The Clean-Up Continues on 8/24: Long-Neglected Railroad Corridor from Midtown to Rondout Begins Transformation

Livingston Street Tunnel

The Livingston Street tunnel emerges from a long slumber beneath brush and garbage after our last cleanup on August 8, 2013

Kingston, NY – Kingston is a city full of secret treasures, but one of them is destined to remain a secret no longer. The former Ulster & Delaware Railroad, which once brought tourists from the Hudson River, at Kingston Point, to the erstwhile resorts of the Catskills, is beginning its transformation into the County’s newest rail trail. That transformation continues with a volunteer clean-up on Saturday, August 24th, from 9am until noon.

While specific plans for the trail are still in the works, a virtual army of volunteers has begun cleaning up this long-neglected city property, transforming a garbage-strewn eyesore into an exciting reminder of Kingston’s historical importance and a symbol of the City’s revitalization.

The Kingston Land Trust, the group pursuing the creation of the rail trail from midtown to the Rondout along the former U&D railroad, is organizing its fourth clean-up this year from 9am to noon on Saturday, August 24th. Volunteers will work as a team to remove garbage, clear brush, and continue improving the pathway to enable future trail-planning sessions to happen on the site.

Individuals interested in supporting the Land Trust’s trail-building efforts are encouraged to sign-up for the event via Facebook at The event will begin at the Rondout Savings Bank, located at 300 Broadway, Kingston, NY. Volunteers should come prepared wearing boots since there are wet areas, gloves, bug and tick guard and long pants and long-sleeved shirts. The work will involve cutting and moving brush and general trash. Volunteers should bring water bottles and and are requested to bring loppers or other brush clearing hand tools if they have them.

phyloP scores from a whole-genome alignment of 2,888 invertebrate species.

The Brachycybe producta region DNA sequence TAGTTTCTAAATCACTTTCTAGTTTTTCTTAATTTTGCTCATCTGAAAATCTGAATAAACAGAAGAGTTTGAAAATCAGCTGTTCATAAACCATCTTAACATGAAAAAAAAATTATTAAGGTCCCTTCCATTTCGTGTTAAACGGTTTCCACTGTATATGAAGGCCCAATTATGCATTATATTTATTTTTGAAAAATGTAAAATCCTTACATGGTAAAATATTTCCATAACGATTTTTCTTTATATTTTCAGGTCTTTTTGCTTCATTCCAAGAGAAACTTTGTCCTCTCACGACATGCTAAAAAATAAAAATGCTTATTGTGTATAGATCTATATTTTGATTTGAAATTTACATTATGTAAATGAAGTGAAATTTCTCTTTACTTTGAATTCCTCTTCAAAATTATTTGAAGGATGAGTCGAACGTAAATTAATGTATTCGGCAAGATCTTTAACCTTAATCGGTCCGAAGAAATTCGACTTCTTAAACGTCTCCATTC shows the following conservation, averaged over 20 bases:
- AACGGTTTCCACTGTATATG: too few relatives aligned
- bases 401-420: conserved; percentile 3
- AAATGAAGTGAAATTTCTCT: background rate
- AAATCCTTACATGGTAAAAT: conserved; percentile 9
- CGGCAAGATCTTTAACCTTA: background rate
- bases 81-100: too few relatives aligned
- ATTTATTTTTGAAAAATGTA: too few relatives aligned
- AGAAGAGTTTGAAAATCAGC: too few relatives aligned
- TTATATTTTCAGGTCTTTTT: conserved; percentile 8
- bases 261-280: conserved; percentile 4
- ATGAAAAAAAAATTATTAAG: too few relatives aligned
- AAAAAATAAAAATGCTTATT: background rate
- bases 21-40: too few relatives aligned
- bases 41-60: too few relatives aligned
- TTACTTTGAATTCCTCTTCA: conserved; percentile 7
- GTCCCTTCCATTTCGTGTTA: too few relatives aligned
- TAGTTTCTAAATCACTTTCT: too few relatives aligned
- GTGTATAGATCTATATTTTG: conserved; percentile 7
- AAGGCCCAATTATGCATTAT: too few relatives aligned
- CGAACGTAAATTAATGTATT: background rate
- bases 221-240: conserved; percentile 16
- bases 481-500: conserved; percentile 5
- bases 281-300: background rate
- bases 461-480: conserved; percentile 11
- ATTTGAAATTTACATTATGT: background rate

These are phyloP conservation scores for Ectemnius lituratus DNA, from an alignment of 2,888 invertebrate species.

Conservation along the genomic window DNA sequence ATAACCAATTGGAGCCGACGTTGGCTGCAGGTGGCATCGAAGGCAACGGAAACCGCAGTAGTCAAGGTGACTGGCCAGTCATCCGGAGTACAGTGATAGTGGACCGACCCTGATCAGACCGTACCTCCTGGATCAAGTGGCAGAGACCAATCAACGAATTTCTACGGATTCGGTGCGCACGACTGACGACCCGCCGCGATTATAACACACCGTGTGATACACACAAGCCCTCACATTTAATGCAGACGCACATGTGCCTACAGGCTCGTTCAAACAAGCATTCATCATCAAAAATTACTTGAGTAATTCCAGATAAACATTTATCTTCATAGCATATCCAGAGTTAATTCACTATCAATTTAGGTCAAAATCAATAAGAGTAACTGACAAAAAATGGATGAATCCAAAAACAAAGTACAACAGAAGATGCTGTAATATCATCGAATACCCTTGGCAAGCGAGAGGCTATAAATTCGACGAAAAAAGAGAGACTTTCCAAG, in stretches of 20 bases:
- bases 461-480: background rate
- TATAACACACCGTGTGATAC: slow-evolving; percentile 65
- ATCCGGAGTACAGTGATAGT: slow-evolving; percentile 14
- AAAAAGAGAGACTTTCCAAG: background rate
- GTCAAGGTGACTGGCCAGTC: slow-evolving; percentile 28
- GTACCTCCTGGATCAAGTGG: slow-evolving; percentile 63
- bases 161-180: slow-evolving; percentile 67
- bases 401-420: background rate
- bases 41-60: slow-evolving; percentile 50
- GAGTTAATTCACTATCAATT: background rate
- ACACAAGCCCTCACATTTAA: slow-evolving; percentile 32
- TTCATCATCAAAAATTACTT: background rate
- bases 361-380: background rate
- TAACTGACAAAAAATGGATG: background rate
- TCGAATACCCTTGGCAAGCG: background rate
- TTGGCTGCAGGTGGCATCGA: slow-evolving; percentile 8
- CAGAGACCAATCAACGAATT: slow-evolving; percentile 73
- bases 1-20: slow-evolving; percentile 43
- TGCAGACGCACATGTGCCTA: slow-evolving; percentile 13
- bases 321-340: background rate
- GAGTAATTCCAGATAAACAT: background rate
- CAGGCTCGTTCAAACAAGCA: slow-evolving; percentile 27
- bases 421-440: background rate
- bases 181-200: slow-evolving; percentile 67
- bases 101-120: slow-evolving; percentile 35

Past clean-ups have made significant progress in clearing a section of the proposed trail between East Chester Street and US Route 9W, including a tunnel that extends under the intersection of Delaware Avenue and Livingston Street. The Church Communities of New York has played a major supporting role, bringing groups of well-organized and motivated high school students to work on the trail. According to one of the representatives from Church Communities, “these projects offer great opportunities for young people to join in the effort to reclaim these beautiful and historic places of Kingston.”

The Kingston Point Rail Trail is one part of the Kingston Land Trust’s vision for an inter-connected network of urban rail trails, pathways, bike-lanes and complete streets, which has been dubbed the Kingston Greenline. More information is available through the Kingston Land Trust’s web site, In September, the Kingston Land Trust’s Rail Trail Committee will hold a series of “trail-walks” along the proposed route to begin gathering ideas, hopes and concerns of area residents. These and future events will be posted on the Greenline web page.


About the Kingston Land Trust and the Kingston Land Trust Rail Trail Committee- The Kingston Land Trust is a 501c3 non-profit organization committed to the protection and preservation of open space, historic sites, wetlands, scenic areas, and forests in the City of Kingston and the surrounding region to include the Town of Ulster and the Town of Kingston. The Kingston Land Trust Rail Trail committee is dedicated to planning, development, utilization, and proper maintenance of rail trails and other non-motorized linkages in the City of Kingston, as part of our vision for a comprehensive Kingston Greenline trail system.